Bharat & Bhutan: Bonhomie in the face of the Pandemic

India and Bhutan have enjoyed sound relations from before the former’s independence. The defining moment of their relationship was the signing of the Treaty of Perpetual Peace and Friendship by the representatives of both sides in 1949, marking the continuity of friendship and non-interference between the two neighbouring states. Their amity has since been evident in their interactions; India has been a helpful contributor to Bhutan’s political and economic prospects. 2020 saw the continuation of this trend, despite the ravaging pandemic. This article aims to assess India’s foreign relations with Bhutan, especially in the wake of the COVID-19 pandemic.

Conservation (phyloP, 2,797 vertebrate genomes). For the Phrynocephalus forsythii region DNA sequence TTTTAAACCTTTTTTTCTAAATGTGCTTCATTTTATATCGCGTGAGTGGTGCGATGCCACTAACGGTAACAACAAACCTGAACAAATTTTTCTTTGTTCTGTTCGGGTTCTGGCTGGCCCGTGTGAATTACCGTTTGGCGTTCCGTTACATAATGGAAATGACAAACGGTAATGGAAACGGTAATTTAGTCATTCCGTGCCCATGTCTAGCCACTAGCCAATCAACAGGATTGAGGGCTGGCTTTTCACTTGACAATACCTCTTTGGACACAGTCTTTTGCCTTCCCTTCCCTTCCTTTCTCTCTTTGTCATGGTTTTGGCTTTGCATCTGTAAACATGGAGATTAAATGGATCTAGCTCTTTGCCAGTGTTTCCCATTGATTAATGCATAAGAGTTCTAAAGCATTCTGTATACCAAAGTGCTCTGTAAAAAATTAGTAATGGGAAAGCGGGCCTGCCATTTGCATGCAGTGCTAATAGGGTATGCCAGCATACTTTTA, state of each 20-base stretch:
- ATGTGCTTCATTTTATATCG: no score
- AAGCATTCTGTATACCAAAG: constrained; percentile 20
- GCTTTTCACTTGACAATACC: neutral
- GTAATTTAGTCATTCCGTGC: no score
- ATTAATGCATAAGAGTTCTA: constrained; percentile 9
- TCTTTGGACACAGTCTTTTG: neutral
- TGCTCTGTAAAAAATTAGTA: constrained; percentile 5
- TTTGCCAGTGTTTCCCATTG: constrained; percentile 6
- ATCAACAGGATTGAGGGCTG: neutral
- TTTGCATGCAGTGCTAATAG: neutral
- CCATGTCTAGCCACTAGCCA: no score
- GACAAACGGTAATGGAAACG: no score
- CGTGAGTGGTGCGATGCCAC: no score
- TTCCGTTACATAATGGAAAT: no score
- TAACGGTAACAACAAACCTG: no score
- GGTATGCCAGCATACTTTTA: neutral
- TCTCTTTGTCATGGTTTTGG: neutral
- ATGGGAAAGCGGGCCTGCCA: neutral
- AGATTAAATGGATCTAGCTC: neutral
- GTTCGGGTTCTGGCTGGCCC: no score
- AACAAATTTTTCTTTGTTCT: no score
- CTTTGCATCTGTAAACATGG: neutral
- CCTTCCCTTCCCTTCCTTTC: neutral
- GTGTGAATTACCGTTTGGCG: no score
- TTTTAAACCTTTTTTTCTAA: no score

Ever since the inception of Bhutan’s first Five Year Plan in 1961, India has been extending financial help running into thousands of crores of rupees. Apart from this, India remains Bhutan’s top trading partner and mutual linkages between the two countries are at its peak. Bhutanese projects like the Tala Hydroelectric Project, Chukha Hydroelectric Project, Kurichhu Hydroelectric Project, Penden Cement Plant and the Paro Airport have all been implemented with the assistance of India.